"How could I do that?" gasped Helwaz. He meant that the impropriety of the idea was staggering, but Rusk misunderstood him.

"It does not hurt." He fluted "one signs some papers, one leaves for our orbital platform, never to see his home again. One then testifies against one's country, people and way of life. Betrayal is so easy that it's almost dull."

Helwaz considered which course of action was less repugnant, which monster he could trust more to keep its word.

"And if we claim Earthly citizenship, but then refuse to testify against anyone or give up any medical secrets?"

The Ambassador shrugged, as if to say that it was none of his affair.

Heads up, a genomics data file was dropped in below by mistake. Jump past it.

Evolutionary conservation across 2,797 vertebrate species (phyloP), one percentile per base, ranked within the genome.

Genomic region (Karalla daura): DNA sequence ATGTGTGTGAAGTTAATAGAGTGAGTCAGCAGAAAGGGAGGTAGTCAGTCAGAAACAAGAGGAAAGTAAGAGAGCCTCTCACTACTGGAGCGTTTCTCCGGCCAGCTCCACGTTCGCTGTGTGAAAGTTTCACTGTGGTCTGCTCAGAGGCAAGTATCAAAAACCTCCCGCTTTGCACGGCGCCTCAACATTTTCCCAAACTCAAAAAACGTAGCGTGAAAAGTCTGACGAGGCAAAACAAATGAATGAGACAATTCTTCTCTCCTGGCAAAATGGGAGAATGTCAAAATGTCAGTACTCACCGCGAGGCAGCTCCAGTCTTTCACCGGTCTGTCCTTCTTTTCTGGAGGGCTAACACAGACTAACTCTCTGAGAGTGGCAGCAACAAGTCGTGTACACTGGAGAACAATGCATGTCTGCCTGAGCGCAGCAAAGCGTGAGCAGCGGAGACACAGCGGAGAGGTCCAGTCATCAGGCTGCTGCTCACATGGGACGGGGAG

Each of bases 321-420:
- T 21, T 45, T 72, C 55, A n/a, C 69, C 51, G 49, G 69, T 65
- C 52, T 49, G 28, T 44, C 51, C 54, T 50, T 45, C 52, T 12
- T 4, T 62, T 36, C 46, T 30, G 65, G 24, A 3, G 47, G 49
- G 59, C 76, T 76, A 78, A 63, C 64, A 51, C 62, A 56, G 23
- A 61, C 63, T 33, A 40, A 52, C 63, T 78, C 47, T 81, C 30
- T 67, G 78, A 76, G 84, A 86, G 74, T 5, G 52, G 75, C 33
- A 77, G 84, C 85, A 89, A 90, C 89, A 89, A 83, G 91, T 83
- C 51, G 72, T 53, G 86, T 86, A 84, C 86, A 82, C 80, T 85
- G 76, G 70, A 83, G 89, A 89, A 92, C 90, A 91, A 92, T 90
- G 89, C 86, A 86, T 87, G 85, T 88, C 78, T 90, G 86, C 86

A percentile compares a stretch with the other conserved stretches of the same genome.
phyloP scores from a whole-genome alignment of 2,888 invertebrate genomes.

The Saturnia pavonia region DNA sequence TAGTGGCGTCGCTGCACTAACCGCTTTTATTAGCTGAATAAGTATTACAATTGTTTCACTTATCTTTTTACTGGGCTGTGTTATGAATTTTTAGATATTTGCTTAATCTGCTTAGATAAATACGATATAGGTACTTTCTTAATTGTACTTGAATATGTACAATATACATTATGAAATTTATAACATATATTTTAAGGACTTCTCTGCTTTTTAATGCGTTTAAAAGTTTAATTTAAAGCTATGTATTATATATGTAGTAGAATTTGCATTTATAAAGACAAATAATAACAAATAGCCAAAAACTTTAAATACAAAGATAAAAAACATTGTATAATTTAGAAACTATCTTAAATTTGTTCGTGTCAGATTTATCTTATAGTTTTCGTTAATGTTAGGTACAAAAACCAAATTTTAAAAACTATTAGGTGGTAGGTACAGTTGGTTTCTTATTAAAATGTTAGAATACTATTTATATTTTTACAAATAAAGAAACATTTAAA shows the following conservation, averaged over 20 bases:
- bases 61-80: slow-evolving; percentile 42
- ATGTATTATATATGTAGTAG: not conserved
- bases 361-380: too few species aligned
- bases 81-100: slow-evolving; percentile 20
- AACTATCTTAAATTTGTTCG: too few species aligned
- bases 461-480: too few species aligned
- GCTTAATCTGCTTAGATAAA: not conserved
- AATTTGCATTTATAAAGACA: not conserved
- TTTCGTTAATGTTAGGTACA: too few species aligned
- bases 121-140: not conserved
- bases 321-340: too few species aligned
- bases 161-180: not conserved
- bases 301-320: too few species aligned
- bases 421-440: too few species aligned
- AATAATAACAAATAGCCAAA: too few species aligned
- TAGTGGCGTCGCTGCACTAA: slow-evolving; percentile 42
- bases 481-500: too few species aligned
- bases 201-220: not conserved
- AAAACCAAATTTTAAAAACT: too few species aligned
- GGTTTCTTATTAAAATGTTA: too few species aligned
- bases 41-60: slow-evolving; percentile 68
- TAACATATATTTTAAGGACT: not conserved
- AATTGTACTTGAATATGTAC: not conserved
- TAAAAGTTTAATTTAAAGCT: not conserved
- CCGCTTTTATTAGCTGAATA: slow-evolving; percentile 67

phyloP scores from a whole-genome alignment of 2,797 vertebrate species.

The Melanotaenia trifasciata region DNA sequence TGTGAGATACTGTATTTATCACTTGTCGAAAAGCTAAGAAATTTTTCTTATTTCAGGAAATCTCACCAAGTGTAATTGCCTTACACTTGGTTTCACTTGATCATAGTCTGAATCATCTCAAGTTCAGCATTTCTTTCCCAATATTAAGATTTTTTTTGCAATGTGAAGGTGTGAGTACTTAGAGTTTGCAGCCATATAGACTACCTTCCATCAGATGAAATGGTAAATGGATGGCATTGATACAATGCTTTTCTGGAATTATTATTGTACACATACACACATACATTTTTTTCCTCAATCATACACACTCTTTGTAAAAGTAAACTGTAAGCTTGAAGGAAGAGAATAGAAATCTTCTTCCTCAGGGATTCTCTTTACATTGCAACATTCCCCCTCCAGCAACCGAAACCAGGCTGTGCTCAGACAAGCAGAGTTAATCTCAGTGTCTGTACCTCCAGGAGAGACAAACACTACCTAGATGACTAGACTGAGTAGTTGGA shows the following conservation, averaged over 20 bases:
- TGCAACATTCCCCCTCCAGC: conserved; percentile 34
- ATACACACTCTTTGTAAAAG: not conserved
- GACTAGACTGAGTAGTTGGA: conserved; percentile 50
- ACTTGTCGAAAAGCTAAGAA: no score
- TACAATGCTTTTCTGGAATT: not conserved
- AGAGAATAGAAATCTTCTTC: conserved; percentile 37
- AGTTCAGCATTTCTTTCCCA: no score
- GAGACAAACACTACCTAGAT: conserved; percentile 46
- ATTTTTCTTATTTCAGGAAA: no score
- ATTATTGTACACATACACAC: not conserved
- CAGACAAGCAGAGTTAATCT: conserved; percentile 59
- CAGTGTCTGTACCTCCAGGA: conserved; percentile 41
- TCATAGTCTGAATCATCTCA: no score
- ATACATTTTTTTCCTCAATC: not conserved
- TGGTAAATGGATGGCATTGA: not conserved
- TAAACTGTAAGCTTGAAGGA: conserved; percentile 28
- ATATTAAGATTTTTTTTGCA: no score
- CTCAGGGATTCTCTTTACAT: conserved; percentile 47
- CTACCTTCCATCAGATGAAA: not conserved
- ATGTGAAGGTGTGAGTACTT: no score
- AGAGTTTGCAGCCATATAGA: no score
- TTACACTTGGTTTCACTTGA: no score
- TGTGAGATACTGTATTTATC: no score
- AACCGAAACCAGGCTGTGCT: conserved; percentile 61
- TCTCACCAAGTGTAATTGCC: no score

"I don't understand. What do you hope to gain from all this?" Helwaz asked.

"The natural order of things is cruelty". said Rusk. "All law and reason supports it. Therefore kindness is a crime of the most sordid caste. But it is another acknowledged fact that Crime is Beauty. Therefore compassion is a foulness in which I revel."

"I have to think". Helwaz shook his head like a dog shedding water.

"Do not delay too long, unless it sweetens the act for you." Rusk stifled a yawn. "We would rise to shake your hand, but I am recovering from a wound I took in a duel last week."

"You are a duelist?" Helwaz was incredulous.

"Rated seven thousand five hundred and forty-fifth." Rusk modestly confessed. "It is a rank that must be frequently defended."

Helwaz bowed and took his leave, feeling more confused and troubled than before...